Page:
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AnotherFox

New for dummies custum coin making and new coins

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Well, this morning I tried to create a new way to make coins

and i did it for under 20 buck i present to you.... Solder coins!

I put wraped solder on a spoon, made a mold out of sculpie clay, backed it.

Took the spoon and melted the solder with a lighter then poured it in the mold. Then it came out real nice.

PROS:

Simple

Cheap

Easy

CONS:

Low melting point

Not scratch resistant

Probably will ware easily

 

New coins found!

I found some newly minted 2014 "america the beautiful" coins, also some newly minted 2011 and 2013 ones, 20-30 bucks in silver coins and a new coin value handbook! So excited to check the value of my collection.

 

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Sounds like a fun project. How's about some photos so we can see your results?

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Sounds like a fun project. How's about some photos so we can see your results?

 

Yes it is! I'm still at the mold process. Ill have photos tomorrow.

yeah, i'd love to see it! Hopefully you're using Bi-Sn solder and not lead!

Im not! Thanks for your intrest. I am giving away 5 of them! :D

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Your rediscovery of the way of casting pewter tokens, medallions and coins. Pewter is the preferred metal as it has about the same melting temp as most general solders. With out all the heavy metal/lead side effects. From the carving of the molds out of cuttle bone, to making the molds out of clay.

 

A lot on here are old enough to remember back in the day. When adults didn't care about their children, and let them have chemistry sets with real chemicals in them or even atomic material. and there was a whole side of the isle of chemistry sets of all sizes.

 

One of the standard experiments,was making of a sulfur mold of a nickle, Heating the sulfur it it was liquid and then pouring the material around the coin held in a small tin foil pan.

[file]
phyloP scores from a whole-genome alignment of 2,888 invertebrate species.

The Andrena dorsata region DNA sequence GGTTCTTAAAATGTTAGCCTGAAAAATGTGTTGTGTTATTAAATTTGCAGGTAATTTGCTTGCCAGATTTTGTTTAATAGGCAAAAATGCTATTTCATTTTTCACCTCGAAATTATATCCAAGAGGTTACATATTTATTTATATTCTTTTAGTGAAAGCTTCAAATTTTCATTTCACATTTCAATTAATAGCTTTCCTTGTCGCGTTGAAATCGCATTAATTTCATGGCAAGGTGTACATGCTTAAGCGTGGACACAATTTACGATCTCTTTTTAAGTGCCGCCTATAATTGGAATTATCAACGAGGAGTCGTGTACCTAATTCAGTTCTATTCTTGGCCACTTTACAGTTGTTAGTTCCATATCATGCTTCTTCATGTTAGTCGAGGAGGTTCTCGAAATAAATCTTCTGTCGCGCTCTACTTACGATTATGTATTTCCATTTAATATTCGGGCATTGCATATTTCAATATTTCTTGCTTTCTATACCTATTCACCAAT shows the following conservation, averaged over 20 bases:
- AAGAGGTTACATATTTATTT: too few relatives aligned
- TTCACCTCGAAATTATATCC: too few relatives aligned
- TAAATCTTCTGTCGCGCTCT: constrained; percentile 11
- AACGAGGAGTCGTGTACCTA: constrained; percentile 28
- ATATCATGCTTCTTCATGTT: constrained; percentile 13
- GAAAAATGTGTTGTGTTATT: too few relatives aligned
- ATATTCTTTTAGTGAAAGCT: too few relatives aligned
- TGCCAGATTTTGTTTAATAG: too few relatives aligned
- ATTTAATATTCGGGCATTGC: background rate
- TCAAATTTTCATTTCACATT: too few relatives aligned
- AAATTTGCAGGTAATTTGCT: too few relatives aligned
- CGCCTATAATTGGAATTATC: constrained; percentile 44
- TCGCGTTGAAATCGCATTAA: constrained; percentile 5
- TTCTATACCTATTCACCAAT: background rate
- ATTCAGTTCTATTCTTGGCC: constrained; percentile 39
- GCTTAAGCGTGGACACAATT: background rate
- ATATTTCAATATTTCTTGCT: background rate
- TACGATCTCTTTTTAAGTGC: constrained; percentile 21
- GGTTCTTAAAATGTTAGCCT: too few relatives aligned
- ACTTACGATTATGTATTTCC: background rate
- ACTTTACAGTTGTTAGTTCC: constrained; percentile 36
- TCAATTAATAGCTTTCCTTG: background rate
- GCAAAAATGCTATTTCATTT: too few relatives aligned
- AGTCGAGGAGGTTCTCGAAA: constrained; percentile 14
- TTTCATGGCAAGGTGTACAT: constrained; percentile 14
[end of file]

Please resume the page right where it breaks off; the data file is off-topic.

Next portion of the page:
You also can use plaster of paris as a mold. You just have to make sure it is dry all the way through. Gently heating for a while depending on the size of the block.

 

Now for the safety notes. You do understand that handling, your lead coinage leaves trace on your hands along with any of the heavy metals that may be in the alloy of solder you are using. The fumes are also considered an inhalation hazard, so if you don't have a fume hood. You should be doing out side, and keep your nose out of the way. The heavy metals/lead in your body is a cumulative problem, It does flush out over time. And a hanky over your nose doesn't help.

Secondly it is law that any articles made or contain lead be clearly marked that they contain lead!

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Eh, be careful with any "pewter" you're working with. Much still contains lead and is, as mentioned a cumulative toxin. Buy from a source with a good reputation only and don't melt old pewter items as they are likely lead-bound. That being said, my grandpa has been making his own lead sinkers for the last 70 years, bites them open and closed, and doesn't use a hood vent when melting the lead. Also he grew up with those highly volatile chemical play sets, lawn darts, lead paint, DDT, and hundreds of other toxic things and he is fine. It's all in how you're exposed and the frequency. By no means are chemicals/heavy metals safe; I'm an exterminator, I know that we'll. Just use common sense and always wash your hands and face afterwards. Not everyone is as lucky as my grandpa.

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Pix or it didn't happen ;)

 

Edit: Seriously though, very interested to see, always wanted to try minting my own!

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